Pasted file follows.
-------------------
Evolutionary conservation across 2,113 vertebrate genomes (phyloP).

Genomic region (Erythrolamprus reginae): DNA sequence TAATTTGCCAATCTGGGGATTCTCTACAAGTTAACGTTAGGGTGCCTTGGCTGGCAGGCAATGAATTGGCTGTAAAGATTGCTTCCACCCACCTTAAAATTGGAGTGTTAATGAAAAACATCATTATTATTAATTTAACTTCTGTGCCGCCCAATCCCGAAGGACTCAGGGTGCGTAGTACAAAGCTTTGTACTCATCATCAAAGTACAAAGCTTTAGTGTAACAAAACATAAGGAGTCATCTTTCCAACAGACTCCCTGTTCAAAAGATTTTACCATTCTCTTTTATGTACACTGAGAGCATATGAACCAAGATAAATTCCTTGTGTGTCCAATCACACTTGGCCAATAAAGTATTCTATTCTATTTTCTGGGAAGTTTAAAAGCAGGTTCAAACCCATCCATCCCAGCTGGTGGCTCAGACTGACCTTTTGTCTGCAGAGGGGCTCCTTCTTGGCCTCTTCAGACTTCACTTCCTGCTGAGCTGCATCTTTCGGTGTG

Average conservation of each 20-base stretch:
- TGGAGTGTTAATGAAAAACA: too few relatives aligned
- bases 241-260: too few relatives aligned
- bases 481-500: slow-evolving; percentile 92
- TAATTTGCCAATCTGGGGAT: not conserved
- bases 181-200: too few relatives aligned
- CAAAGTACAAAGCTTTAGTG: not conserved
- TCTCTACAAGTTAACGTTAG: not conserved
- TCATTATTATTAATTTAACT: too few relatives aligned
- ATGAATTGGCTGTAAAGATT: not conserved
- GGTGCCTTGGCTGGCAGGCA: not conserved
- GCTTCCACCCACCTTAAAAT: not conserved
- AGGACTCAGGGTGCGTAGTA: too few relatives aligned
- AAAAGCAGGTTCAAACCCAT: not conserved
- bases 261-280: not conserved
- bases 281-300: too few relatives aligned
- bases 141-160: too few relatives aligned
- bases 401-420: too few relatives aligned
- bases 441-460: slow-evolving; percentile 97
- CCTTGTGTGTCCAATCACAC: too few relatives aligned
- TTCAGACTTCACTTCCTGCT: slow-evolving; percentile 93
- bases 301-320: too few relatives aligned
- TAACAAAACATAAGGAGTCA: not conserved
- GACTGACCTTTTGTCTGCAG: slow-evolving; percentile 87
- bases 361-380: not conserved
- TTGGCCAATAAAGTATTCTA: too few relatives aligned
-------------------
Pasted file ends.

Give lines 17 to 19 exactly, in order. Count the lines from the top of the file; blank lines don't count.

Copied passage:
- bases 261-280: not conserved
- bases 281-300: too few relatives aligned
- bases 141-160: too few relatives aligned